Sunday, January 29, 2006

Texas Instruments Debuts Carrier Infrastructure Platform

Texas Instruments introduced new DSP-based carrier infrastructure platform designed for fixed and mobile communications applications. The new systems on chip (SOC), which is example in the second half of 2006, will be capable of delivering multimedia/3G services, such as fixed-mobile-convergence, within an IP multimedia services (IMS) environment.

TI's new carrier infrastructure platform is comprised of three elements -- silicon, software and reference designs that include evaluation modules.

The silicon architecture expands on that of the company's previous VoIP infrastructure products, offering even higher solution density and the ability to support a greater breadth of applications, like video processing. The new processor is based on the company's TMS320C64x+ core.

The second element of this platform includes the company's widely-deployed Telogy voice software as well as a rich library of software modules designed to support the needs of fixed, mobile and cable network equipment manufacturers. These elements will address a variety of standards and technologies, including those features and functions required for Class 4 and Class 5 replacement, PacketCable 1.5, modem/fax transmission, wireless transcoding applications, wireless media gateways, wireless trunking, encryption, redundancy, diagnostics and service enhancements. TI is also working with key value-added third parties to offer complementary solutions.

The third element of this platform is a fully functional evaluation module.

  • Earlier this month, Texas Instruments introduced a scheme that leverages its digital signal processor (DSP) technology and embedded software solutions to monitor and improve the quality of IP-based services, such as voice, data and video. TI's new "PIQUA" utilizes real-time calculations to instantly assess quality parameters related to the user's experience, allowing both equipment manufacturers and service providers to dynamically adapt to changing conditions and make adjustments which today are either impossible or done manually. These quality management tools enable the discovery, monitoring and repair of services, devices and networks, allowing operators to proactively manage factors like echo, dropped-packets and line-delay.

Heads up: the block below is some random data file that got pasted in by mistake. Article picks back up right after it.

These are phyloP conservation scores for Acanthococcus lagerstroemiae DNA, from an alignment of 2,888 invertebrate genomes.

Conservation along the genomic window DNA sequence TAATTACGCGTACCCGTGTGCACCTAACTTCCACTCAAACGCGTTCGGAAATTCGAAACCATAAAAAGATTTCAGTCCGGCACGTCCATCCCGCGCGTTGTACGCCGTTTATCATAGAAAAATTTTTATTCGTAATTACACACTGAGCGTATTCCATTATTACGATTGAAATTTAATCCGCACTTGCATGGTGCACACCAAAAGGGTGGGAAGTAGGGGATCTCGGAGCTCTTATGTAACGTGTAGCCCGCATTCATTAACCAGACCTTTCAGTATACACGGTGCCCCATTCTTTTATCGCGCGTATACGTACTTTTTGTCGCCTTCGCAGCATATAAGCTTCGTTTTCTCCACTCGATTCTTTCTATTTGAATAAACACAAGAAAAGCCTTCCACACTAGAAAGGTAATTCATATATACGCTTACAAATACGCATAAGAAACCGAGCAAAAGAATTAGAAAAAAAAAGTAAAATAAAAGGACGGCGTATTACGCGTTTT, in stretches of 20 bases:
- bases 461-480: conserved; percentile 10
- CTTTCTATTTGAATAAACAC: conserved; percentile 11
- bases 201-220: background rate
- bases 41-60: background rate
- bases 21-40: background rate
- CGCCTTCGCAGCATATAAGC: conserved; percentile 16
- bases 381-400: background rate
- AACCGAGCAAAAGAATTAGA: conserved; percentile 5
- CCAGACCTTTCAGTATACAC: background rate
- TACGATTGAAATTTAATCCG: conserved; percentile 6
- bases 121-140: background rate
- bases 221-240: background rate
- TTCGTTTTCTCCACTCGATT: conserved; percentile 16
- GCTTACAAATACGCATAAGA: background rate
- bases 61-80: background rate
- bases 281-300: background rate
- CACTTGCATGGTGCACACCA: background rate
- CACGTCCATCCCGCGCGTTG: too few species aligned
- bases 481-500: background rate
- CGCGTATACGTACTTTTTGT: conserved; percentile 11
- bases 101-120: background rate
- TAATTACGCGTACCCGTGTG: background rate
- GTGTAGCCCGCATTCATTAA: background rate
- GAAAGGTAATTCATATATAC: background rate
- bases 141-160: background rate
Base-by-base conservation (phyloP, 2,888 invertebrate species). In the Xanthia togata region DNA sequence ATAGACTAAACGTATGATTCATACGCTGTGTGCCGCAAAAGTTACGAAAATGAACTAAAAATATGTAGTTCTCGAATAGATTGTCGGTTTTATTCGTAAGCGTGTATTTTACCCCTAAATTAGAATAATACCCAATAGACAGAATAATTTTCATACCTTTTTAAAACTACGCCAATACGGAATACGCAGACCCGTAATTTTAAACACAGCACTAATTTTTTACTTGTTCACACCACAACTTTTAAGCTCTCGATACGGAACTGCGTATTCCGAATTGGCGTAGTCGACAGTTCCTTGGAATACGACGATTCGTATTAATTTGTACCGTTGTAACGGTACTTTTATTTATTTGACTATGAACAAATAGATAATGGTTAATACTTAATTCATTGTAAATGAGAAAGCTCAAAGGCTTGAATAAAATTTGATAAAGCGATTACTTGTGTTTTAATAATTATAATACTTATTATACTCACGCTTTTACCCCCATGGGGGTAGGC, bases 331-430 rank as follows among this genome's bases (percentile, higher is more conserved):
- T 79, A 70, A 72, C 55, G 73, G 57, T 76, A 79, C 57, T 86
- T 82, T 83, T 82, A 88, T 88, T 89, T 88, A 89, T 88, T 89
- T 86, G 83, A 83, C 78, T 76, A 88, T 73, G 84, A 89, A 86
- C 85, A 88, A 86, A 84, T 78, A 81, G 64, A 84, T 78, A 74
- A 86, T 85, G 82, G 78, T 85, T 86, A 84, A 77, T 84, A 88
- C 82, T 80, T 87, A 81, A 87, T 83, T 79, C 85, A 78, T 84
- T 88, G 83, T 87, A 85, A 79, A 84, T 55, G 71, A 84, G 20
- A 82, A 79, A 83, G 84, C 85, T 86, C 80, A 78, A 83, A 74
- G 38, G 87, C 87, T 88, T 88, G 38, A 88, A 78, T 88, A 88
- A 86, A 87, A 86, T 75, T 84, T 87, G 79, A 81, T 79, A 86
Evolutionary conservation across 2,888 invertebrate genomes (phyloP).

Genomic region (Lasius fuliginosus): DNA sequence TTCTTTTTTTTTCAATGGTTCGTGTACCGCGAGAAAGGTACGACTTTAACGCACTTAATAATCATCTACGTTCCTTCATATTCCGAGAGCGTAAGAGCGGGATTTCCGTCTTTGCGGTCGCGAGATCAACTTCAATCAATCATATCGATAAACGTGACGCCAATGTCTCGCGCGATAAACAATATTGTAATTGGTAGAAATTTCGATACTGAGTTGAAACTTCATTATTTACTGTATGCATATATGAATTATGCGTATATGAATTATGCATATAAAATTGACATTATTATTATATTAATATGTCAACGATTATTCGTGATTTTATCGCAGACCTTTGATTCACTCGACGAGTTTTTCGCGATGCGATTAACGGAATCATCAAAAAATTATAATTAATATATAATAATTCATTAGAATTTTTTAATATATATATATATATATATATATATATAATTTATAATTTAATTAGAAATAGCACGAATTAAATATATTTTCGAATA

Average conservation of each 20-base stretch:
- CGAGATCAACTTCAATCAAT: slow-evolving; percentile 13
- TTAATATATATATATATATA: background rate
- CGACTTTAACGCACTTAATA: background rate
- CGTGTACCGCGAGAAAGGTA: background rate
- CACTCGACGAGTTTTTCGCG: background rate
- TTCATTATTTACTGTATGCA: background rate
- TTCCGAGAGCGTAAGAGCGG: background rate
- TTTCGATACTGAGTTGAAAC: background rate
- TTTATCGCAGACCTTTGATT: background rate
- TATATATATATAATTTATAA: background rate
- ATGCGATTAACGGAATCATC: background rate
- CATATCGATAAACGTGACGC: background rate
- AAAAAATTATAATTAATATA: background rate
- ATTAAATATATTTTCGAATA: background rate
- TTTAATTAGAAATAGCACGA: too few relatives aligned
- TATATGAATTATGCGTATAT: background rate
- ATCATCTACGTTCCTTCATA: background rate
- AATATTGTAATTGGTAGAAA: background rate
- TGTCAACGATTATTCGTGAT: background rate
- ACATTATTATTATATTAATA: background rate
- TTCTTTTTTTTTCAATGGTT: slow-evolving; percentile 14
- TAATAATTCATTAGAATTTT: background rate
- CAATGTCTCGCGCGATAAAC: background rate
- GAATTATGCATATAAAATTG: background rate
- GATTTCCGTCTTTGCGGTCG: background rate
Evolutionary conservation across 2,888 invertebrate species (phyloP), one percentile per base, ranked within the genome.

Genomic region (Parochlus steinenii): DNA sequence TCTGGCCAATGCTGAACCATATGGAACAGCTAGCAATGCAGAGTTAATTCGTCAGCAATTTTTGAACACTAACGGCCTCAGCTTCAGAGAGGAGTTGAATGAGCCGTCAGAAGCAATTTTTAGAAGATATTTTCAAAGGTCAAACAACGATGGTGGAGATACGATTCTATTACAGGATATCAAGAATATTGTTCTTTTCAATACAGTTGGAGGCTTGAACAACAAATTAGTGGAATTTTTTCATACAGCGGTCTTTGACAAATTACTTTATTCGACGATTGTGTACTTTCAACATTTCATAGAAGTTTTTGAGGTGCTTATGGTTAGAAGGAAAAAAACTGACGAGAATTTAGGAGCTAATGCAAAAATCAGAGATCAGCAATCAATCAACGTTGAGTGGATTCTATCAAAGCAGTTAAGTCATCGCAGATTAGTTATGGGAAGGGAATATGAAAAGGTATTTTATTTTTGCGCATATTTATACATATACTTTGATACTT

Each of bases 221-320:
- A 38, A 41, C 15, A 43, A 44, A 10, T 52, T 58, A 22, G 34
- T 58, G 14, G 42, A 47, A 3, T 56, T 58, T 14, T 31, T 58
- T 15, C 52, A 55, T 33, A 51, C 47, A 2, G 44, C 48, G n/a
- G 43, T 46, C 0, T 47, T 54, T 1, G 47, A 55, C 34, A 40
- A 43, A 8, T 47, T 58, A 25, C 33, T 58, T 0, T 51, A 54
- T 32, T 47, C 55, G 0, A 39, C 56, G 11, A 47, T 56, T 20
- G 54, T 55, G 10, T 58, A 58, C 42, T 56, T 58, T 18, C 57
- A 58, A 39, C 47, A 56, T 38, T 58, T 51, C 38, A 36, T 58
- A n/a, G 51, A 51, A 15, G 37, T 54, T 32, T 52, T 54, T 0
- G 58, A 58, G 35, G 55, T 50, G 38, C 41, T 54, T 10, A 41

• In September 2005, Texas Instruments unveiled its DSP-based DaVinci silicon technology aimed at next generations of digital video products. The DaVinci product portfolio, which will include processors, software, tools and partnership solutions, addresses digital video requirements across a range of applications, including video security, IP set-top boxes, video conferencing, automobile infotainment, portable media players and digital cameras. DaVinci processors, some of which are already on the market, consist of combinations of DSP and ARM cores, memory configurations, video accelerators, and peripheral interfaces for specific applications. DaVinci silicon is based on the new TMS320C64x+ core and it is code compatible with TI�s TMS320C64x DSPs. TI will support a full range of audio, video and imaging codecs. A key feature of the DaVinci portfolio will be common Application Programming Interfaces (APIs) to accelerate the development of new consumer products. APIs will make it easier for OEMs to develop interoperable code that will work with other DaVinci-based applications. TI is also developing an en-to-end video ecosystem through a range of partners. Over the coming year, TI and its third parties plan to introduce a large number of products, including multiple development platforms, reference designs, software and silicon based on DaVinci technology.

See also